Fifth: God is mighty to do more than all we ask or imagine.
Sixth: God is mighty to do abundantly more than all we ask or imagine.
Seventh: God is mighty to do far more abundantly more than all that we ask or imagine. This is amazing. In fact, there was no Greek word adequate to express this amazing power of God to do all things, so Paul created one-huperekperissou.
Then Paul gives us the secret of his prayer: The power that will do all these stupendous things is already in every believer. We have trouble believing that, but that is what the text says. The power of God that accomplishes all these things-the power of the Father, the Son and the Holy Spirit-is not in heaven but is working in us. So the question is: Do you believe this divine declaration? Or are you somewhat numb in your head, saying, "I don't understand"? If that is the case, you may either not be born again or be in a very backslidden condition.
It sounds too good to be true, but it is true, for it is the very word of God. Paul is not saying this power is working in Christ. He is not saying this power worked in us once upon a time. The Greek tense tells us that this power is even now working in us. That is why we do not have to yield to temptation . We have power to live the victorious Christian life.
Expect Great Things
In Colossians 1:29 Paul says, "To this end I labor, struggling with all his energy, which so powerfully works in me." To labor means to work hard, to sweat and to struggle. Paul is able to do so victoriously, because he is filled with an alien strength-the supernatural strength of God which powerfully works within the believer. No wonder Paul could say, "When I am weak, then I am strong." He was tapping into this power of God in him.
You and I as believers ought to do the same. Are you weak in yourself? Then pay heed to this prayer of Paul for you and you will be strong. Start praying to God. Dare even to pray what you think and imagine.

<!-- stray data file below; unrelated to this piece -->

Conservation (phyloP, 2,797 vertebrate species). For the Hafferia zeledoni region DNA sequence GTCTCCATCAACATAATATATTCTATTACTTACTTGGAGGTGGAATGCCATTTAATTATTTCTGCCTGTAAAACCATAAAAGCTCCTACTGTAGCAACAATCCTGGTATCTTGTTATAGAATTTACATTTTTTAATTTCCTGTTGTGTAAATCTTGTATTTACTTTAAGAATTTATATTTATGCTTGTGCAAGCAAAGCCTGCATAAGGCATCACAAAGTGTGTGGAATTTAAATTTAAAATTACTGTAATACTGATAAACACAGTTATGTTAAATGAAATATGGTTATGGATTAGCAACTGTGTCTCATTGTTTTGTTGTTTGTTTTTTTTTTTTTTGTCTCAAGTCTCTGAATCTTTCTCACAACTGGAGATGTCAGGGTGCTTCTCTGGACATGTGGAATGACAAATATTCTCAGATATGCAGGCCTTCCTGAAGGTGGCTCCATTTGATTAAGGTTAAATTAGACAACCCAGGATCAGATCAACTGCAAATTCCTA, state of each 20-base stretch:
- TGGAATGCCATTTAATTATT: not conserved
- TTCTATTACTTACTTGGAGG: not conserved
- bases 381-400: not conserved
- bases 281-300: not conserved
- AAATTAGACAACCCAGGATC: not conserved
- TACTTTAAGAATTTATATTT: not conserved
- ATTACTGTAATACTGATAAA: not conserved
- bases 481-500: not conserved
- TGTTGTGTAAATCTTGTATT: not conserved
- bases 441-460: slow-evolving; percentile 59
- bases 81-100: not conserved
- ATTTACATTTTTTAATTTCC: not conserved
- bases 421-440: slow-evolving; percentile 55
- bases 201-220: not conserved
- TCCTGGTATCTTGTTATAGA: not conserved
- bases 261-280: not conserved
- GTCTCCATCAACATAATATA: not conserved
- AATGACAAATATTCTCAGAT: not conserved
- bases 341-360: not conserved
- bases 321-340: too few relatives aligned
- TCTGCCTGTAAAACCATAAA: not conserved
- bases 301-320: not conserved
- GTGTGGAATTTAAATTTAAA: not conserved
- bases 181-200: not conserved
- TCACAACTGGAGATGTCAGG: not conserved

John Newton understood this concept. He made this amazing declaration in one of his hymns: "Thou art coming to a King; great petitions with thee bring; for his grace and power are such, none can ever ask too much."
Be daring in your prayers. Remember, God took Abraham out of his tent at night and said, "I want you to look up. Can you count the stars?" "No, sir." "Well," he said, "so shall be your offspring." Later God came to Abraham and Sarah and said, "Next year at this time you will have a son." Sarah laughed in unbelief. After all, she was ninety years of age, barren, and her husband was almost one hundred. But there is nothing impossible for God.
Pray for great spiritual blessings and be filled with the Holy Ghost. Pray according to the word of God. Pray as a righteous person. If you are sinning, you cannot pray and will have no faith. Do not just pray for temporal blessings; God will take care of that. Instead, pray that God's glory be manifested. Pray for hundreds and hundreds of mighty conversions. Expect great things from God and attempt great things for God. God promises, in Psalm 81:10, "Open your mouth wide and I will fill it." Start living for God, and you shall have power.
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Copyright © 2003, P. G. Mathew
Scripture quotations marked (NIV) are taken from the Holy Bible, New International Version®, NIV® (1984 version). Copyright © 1973, 1978, 1984, 2011 by Biblica, Inc.™ Used by permission of Zondervan. All rights reserved worldwide. www.zondervan.com The "NIV" and "New International Version" are trademarks registered in the United States Patent and Trademark Office by Biblica, Inc.™